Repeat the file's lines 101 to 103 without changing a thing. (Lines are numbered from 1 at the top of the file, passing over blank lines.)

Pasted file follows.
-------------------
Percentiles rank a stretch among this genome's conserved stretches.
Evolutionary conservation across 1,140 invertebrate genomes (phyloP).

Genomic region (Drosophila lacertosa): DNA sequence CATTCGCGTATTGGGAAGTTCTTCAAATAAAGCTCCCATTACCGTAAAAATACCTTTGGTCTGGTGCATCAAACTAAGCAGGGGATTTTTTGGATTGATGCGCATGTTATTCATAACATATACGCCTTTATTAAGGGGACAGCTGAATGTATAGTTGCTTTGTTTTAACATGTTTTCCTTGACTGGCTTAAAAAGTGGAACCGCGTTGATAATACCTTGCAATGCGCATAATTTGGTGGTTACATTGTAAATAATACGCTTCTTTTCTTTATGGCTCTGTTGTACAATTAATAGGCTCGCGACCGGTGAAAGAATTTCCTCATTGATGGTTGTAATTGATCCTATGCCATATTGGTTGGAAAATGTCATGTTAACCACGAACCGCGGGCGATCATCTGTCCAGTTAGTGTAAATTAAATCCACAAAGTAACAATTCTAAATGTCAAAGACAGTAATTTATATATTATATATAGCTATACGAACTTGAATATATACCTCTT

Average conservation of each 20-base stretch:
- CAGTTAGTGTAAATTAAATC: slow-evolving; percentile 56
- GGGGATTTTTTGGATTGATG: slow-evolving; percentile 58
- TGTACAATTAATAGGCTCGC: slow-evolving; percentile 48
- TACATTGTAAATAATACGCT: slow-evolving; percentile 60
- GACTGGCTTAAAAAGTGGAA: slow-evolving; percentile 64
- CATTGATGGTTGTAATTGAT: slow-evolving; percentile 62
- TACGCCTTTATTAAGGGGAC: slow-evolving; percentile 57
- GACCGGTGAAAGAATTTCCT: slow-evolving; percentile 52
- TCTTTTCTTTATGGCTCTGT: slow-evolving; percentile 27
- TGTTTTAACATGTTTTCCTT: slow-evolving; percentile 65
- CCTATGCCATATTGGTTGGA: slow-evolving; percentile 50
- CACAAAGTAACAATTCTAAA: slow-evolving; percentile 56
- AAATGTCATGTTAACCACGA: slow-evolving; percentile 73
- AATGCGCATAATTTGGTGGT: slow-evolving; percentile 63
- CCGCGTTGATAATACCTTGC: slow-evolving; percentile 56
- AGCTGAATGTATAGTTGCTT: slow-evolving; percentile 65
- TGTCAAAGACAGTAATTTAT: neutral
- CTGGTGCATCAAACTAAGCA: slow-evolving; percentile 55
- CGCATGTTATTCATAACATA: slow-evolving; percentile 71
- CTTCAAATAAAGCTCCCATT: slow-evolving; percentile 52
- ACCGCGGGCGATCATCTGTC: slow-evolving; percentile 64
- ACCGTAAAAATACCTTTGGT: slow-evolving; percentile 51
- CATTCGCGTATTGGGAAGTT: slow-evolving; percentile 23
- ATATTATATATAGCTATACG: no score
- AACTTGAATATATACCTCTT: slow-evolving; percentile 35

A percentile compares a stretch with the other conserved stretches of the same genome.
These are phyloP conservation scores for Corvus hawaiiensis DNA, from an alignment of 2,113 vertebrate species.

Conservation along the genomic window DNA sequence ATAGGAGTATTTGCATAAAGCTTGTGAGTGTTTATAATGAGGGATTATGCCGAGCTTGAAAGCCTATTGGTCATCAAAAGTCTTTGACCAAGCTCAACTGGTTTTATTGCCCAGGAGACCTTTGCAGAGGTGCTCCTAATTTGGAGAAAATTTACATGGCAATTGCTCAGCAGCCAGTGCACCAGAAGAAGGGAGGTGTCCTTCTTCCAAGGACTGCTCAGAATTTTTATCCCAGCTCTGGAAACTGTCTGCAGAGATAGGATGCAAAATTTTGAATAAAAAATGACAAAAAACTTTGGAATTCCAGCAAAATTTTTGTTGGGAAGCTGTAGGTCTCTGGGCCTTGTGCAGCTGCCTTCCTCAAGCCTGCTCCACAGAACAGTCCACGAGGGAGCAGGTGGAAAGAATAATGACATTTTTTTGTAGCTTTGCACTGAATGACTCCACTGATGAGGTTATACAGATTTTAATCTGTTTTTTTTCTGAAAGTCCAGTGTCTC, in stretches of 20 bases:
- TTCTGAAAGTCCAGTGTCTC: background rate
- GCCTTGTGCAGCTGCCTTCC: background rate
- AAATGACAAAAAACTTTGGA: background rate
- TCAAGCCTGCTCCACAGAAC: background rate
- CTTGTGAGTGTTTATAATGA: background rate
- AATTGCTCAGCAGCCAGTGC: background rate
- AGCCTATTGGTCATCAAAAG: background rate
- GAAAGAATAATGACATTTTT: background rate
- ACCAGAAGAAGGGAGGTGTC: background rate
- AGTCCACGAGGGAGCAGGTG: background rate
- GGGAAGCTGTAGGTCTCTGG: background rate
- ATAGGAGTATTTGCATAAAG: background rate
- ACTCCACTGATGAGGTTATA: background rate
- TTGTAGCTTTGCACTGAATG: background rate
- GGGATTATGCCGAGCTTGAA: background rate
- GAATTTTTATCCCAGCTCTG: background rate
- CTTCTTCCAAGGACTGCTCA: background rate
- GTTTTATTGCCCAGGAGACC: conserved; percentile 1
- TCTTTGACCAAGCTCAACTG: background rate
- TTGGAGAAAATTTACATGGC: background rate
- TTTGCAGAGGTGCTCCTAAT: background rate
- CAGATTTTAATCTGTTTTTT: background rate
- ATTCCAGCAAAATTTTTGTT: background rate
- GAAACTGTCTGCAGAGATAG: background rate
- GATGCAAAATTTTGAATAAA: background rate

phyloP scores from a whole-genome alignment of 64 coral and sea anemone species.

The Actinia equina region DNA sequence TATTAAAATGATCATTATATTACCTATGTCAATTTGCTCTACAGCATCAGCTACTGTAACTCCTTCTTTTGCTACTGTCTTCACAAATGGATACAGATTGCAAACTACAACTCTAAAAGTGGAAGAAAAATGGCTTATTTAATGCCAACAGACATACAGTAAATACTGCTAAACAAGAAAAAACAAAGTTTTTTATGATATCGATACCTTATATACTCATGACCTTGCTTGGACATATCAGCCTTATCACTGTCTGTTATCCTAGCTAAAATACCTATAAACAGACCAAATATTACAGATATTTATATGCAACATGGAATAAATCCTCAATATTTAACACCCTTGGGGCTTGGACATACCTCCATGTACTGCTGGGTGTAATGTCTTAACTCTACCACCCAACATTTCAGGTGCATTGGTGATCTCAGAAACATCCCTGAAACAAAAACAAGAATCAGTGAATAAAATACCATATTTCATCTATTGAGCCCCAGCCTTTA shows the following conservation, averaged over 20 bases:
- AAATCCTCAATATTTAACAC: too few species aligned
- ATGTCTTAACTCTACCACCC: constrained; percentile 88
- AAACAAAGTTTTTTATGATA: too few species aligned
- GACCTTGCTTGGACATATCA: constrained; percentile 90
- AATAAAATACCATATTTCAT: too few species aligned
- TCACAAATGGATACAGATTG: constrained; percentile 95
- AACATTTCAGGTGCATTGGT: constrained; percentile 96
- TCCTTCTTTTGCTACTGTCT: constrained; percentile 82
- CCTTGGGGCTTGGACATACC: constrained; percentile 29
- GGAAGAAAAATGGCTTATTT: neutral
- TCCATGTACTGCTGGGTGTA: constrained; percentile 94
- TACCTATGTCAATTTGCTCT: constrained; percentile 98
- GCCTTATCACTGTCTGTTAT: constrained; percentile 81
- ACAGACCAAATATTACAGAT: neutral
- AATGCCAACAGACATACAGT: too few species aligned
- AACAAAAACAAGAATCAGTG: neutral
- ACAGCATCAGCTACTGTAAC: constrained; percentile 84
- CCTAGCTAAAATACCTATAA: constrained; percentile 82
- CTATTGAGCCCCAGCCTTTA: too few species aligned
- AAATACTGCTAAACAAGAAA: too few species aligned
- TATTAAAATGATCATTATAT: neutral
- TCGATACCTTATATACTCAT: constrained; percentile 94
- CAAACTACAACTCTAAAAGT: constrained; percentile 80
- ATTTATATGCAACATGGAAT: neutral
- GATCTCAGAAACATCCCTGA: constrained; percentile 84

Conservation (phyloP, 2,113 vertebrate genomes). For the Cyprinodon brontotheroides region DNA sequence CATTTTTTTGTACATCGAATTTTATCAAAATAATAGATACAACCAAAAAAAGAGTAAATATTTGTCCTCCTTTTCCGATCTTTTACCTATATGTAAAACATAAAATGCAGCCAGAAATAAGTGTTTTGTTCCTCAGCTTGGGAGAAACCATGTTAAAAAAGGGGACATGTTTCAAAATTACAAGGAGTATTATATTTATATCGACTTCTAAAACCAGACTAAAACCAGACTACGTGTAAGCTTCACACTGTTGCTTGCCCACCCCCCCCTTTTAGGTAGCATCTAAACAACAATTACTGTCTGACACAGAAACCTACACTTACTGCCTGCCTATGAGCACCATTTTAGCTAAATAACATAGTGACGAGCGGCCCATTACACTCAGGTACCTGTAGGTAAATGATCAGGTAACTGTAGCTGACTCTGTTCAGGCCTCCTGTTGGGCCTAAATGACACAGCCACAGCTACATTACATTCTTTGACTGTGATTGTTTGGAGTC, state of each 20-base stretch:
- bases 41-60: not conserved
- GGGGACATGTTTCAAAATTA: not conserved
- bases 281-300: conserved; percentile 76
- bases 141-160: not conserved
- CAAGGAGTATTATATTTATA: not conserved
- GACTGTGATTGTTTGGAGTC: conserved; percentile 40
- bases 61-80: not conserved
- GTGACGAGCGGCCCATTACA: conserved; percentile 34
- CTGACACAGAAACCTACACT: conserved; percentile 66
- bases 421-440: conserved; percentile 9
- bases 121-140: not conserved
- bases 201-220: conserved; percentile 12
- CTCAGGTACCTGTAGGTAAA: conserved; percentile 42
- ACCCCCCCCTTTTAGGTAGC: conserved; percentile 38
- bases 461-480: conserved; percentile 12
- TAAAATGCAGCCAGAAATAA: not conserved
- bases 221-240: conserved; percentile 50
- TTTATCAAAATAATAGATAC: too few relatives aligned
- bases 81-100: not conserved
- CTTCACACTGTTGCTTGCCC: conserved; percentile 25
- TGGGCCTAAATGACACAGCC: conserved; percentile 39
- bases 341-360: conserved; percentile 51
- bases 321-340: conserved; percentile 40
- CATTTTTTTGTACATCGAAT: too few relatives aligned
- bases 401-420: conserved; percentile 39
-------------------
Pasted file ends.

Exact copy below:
- TAAAATGCAGCCAGAAATAA: not conserved
- bases 221-240: conserved; percentile 50
- TTTATCAAAATAATAGATAC: too few relatives aligned